Body Leaping Backward is a stunning memoir about being a child in a tumultuous time. Set in the Suburban Boston town of Walpole, Massachusetts, Stanton recounts growing up with her six siblings in an Irish Catholic family. When she’s eleven, her parents announce they’re getting divorced, setting in motion a chain reaction that leads to Stanton’s downward spiral towards drugs and crime.
I loved this book. It’s so deeply personal and well written. You can feel the teenage angst and rebellion. Stanton paints such an amazing portrait of herself as a lost lonely girl in the 1970s. She focuses on the importance of family and the deep impact of divorce and poverty, without being remotely preachy, just speaking for her experience.
Walpole, famous for its maximum-security prison with the same name, provides quite a unique backdrop. The prison is used as a teaching moment by Stanton’s mother (“If you don’t behave, I’ll put you in Walpole Prison!”). One of the things that really drew me to Body Leaping Backward is that I grew up not far from Walpole in Braintree, Massachusetts. My father grew up in neighboring Westwood. But I genuinely don’t think you need to be from the area to appreciate the stories in this memoir.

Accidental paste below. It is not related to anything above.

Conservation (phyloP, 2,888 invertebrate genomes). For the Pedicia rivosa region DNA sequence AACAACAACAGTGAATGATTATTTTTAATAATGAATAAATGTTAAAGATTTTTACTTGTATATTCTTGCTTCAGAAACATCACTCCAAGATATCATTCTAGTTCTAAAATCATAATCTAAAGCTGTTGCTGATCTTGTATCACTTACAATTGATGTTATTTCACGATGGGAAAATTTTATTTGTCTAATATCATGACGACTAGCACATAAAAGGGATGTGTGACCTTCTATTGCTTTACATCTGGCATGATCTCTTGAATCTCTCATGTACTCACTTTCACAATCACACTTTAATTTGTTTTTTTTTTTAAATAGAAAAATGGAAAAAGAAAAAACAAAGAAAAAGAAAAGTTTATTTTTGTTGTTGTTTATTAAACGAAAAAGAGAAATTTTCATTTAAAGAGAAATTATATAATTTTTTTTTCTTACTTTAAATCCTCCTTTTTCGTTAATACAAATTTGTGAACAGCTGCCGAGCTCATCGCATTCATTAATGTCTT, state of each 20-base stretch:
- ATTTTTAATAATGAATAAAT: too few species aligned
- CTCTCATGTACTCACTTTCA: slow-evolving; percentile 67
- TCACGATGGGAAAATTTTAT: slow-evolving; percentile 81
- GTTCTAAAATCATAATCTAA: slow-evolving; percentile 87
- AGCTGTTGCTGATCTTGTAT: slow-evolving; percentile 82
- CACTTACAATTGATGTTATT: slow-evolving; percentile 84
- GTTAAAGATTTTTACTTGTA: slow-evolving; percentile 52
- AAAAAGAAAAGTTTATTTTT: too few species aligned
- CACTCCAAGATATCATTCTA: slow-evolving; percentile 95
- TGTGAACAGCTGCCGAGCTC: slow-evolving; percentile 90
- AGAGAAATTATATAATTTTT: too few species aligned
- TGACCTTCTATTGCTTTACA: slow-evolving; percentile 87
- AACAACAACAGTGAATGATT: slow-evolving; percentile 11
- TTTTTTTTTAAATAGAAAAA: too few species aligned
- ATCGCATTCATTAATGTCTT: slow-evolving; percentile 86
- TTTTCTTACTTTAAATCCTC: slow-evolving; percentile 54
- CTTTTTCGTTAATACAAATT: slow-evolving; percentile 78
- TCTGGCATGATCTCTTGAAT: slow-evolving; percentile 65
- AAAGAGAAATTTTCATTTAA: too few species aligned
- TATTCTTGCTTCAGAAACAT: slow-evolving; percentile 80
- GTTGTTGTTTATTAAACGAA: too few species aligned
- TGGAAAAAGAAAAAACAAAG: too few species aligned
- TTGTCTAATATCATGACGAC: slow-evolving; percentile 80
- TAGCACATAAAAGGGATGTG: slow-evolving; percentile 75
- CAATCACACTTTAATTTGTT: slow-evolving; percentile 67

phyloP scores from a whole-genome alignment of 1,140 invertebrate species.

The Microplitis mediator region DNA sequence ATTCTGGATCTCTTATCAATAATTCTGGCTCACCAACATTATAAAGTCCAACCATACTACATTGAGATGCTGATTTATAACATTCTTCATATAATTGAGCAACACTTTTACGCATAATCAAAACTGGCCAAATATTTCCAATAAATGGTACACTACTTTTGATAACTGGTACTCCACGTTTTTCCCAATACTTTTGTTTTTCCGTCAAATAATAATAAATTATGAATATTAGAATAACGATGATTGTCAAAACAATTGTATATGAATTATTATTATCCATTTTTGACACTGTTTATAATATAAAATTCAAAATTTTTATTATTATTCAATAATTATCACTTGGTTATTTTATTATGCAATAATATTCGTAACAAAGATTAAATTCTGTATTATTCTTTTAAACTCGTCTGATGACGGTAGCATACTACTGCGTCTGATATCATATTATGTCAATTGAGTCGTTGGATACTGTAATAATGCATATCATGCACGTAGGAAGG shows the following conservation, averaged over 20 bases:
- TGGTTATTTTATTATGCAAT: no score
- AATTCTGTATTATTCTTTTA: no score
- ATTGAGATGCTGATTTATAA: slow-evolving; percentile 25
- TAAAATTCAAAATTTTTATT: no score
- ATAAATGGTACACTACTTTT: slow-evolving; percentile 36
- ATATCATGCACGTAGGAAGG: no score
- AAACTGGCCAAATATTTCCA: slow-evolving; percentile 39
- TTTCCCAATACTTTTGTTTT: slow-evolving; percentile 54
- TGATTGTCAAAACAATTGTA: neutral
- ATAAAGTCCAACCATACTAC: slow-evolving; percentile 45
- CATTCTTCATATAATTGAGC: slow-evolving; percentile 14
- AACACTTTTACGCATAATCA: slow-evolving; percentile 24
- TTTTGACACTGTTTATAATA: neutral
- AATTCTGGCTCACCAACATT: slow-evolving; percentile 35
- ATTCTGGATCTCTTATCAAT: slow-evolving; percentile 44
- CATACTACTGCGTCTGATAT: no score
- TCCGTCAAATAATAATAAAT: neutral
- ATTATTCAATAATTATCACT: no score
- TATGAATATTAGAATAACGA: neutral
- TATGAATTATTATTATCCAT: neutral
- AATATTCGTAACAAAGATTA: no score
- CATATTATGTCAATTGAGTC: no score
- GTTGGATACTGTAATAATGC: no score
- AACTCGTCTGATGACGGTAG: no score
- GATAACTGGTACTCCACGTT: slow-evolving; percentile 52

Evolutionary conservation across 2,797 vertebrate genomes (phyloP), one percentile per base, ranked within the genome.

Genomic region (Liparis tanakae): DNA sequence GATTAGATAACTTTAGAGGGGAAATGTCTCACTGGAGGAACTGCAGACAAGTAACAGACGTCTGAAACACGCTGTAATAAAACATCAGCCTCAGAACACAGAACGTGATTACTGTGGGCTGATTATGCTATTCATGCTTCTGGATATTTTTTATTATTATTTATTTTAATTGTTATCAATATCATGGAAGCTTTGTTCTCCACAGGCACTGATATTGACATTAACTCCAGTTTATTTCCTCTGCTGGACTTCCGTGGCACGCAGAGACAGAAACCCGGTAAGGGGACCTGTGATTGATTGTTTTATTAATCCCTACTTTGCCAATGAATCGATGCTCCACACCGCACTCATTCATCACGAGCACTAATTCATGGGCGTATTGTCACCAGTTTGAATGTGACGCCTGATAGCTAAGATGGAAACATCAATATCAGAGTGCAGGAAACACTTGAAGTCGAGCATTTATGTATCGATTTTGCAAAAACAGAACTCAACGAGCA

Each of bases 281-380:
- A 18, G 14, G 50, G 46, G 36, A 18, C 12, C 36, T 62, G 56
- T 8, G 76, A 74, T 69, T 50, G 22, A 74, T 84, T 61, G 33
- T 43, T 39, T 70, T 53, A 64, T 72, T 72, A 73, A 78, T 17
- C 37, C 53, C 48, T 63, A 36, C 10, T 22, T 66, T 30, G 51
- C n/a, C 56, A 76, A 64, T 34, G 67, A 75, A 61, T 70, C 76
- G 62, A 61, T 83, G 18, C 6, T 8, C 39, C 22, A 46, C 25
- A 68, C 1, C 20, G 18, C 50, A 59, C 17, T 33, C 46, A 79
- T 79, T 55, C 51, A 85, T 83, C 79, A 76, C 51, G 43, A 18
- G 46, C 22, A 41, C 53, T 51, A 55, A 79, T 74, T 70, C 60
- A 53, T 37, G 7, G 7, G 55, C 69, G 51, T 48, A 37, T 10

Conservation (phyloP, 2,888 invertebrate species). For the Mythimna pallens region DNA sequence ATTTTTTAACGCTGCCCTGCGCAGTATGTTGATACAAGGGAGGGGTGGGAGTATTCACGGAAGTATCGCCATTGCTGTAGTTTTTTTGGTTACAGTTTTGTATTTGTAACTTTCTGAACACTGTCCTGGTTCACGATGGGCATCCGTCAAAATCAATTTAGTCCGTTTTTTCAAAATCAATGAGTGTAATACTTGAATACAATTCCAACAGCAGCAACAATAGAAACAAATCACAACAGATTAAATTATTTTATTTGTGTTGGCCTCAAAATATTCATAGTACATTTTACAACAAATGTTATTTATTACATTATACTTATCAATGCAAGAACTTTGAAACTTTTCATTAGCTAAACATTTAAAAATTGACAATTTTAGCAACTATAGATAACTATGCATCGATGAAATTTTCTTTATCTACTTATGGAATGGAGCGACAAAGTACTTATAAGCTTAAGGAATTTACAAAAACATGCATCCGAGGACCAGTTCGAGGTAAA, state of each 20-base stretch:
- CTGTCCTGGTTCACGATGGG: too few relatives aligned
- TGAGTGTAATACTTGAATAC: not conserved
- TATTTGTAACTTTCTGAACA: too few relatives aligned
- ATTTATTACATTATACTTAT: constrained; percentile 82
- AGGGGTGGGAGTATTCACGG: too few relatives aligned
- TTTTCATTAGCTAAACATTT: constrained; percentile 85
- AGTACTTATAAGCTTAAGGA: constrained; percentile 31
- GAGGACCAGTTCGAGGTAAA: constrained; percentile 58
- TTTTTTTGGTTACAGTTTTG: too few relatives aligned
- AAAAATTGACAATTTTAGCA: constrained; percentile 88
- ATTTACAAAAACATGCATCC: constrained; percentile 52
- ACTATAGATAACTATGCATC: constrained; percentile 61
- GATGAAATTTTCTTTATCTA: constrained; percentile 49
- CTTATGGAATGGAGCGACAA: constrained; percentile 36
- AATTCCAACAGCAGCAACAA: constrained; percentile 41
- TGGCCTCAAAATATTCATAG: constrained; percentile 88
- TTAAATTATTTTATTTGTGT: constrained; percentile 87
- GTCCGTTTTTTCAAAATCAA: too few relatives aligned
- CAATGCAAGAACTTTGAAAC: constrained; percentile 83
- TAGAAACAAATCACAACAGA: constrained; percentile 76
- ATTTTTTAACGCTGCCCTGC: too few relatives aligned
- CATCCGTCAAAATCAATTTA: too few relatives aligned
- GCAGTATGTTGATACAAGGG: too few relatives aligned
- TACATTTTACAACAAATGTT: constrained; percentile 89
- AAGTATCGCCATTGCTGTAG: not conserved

I learned so much about criminal justice and the effects of angel dust. Stanton often includes facts about current events in the state of Massachusetts and the rest of the country in relation to her narratives. She uses statistics to illustrate the state of the times, such as the fact that four million people were caught shoplifting in 1980.
Though most of the book is focused on Stanton’s delinquent teenage years, it is very uplifting. As she starts to grow up, she ask for help and is able to turn her life around. It is powerful and moving and definitely one to check out!
Thank you to TLC Book Tours and Houghton Mifflin Harcourt for a copy in exchange for my honest review!